There is also the serious disagreement between the United States and Russia over which of Assad’s opponents is a terrorist organization, because the Syrian president has called all of them terrorists.

Friday’s agreement says the Islamic State “and other terrorist groups, as designated by the U.N. Security Council, and further, as agreed by the participants, must be defeated.” If any cease-fire is agreed to, it would not prevent attacks against such groups. Russian Foreign Minister Sergei Lavrov made it clear that he wants to add some groups to the terrorist list, probably some that the United States supports.

The military side is no less complicated.

What changed last week was not Obama’s Syrian strategy, but some U.S. tactics — because they were not working.

“If you don’t adapt the way you execute and implement your strategy, then . . . unless you can see the future with perfect clarity, you’re setting yourself up for failure,” said State Department spokesman John Kirby, a retired admiral who served previously as spokesman for the Defense Department. In this case, Kirby said, creating capable indigenous Syrian forces in camps outside Syria was more difficult than expected.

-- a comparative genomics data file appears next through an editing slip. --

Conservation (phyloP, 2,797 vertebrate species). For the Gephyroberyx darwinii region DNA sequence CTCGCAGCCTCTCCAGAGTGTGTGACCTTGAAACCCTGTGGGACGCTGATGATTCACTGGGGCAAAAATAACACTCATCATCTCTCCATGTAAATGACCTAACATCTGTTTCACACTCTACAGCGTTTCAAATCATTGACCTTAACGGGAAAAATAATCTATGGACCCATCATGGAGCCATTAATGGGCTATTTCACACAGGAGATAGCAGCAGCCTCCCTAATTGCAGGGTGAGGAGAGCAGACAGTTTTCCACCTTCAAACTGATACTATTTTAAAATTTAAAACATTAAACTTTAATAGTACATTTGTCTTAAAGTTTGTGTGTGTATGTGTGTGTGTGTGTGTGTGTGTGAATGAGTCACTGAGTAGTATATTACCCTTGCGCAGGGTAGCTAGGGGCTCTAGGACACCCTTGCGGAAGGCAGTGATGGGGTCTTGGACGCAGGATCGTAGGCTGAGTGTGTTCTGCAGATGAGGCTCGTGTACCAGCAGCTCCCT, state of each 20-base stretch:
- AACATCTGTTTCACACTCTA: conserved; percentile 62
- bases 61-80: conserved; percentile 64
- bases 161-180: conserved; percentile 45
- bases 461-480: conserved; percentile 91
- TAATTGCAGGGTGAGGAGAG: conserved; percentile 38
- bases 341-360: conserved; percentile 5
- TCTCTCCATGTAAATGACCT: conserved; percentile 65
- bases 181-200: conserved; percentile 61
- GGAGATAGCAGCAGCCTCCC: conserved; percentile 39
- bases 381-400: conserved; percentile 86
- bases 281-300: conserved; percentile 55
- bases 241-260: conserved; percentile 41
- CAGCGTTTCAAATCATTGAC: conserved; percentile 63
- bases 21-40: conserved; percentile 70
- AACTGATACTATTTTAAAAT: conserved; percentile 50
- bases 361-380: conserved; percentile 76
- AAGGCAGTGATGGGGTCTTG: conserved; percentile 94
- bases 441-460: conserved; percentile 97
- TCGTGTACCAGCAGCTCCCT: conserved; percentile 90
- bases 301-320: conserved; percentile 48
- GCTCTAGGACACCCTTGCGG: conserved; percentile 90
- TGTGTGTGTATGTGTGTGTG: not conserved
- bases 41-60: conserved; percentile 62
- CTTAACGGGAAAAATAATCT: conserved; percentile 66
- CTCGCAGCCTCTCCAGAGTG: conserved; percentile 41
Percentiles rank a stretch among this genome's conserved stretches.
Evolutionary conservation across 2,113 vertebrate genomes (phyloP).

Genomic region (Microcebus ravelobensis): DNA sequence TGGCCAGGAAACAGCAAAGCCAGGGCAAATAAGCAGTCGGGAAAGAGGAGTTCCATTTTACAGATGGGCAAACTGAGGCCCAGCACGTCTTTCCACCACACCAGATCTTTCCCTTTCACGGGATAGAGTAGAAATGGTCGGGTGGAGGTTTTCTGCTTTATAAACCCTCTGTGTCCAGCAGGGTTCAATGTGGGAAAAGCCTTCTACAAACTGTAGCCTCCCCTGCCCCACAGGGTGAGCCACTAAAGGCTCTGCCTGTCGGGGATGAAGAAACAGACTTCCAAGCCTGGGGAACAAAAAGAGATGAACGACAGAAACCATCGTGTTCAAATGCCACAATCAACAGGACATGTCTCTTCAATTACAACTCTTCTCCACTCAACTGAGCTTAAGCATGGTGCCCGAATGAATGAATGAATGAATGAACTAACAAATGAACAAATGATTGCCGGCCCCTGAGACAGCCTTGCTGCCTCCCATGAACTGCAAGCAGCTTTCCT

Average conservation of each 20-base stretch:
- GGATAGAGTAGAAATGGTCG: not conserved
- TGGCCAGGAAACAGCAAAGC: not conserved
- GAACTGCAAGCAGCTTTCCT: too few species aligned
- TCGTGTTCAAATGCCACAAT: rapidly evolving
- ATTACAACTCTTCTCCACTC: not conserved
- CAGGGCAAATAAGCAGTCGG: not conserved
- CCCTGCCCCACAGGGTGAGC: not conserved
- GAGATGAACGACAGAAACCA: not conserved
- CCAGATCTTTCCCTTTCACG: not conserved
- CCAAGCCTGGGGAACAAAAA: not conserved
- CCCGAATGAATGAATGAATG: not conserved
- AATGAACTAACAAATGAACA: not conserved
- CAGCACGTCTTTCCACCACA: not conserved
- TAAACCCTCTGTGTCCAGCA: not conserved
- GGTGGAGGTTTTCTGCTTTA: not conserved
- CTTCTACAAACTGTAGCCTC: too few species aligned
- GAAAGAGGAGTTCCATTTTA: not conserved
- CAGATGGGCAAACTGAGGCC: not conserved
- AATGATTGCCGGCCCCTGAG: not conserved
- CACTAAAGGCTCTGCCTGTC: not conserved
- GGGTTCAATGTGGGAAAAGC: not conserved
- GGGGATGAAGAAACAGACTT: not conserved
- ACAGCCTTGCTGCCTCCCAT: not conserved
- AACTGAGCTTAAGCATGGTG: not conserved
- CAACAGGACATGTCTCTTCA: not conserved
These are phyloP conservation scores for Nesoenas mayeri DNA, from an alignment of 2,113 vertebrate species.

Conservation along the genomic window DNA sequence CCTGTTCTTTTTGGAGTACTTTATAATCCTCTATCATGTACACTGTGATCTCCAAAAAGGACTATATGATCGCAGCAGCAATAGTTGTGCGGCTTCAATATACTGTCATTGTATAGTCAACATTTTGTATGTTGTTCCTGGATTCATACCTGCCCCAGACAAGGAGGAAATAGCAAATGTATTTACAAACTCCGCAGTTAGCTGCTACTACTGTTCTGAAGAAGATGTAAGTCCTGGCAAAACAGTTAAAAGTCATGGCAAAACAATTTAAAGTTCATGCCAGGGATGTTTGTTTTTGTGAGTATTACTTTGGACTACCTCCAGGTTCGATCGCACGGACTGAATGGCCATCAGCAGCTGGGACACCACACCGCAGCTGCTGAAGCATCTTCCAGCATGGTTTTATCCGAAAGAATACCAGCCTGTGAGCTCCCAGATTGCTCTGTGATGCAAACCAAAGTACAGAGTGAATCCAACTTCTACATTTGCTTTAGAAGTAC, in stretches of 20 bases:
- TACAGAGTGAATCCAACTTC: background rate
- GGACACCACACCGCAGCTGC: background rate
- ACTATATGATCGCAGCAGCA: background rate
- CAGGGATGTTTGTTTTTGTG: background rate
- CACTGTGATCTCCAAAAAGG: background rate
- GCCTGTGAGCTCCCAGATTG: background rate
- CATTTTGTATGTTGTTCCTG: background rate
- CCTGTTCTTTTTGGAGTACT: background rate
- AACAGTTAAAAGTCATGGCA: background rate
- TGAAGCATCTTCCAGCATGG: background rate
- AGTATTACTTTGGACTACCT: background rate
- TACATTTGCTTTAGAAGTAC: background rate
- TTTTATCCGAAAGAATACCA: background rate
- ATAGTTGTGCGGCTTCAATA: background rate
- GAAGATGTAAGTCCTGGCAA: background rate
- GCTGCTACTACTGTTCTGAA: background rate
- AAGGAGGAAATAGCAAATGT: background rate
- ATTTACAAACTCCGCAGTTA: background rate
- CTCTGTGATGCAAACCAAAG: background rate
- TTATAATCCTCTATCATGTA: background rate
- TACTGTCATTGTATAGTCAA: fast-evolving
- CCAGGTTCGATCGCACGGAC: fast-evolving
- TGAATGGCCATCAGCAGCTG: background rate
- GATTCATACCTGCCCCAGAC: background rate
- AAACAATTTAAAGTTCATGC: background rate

A senior Defense Department official told reporters that a lesson from the Iraq experience was that U.S. forces alone could very quickly clear areas, such as those held by Islamic State fighters in Syria. “But we need [local] forces on the ground that will hold and build, or else we [Americans] will be there for a significant chunk of time.”

The new approach calls for fewer than 50 Special Operations members in teams to be sent in the next month from the United States to northern Syria to support selected Syrian Kurdish, Turkmen and Syrian Arab forces fighting in the area. The U.S. teams will work for weeks and perhaps months at what serves as headquarters for one or more of these groups to coordinate their tactics, operational planning and logistics.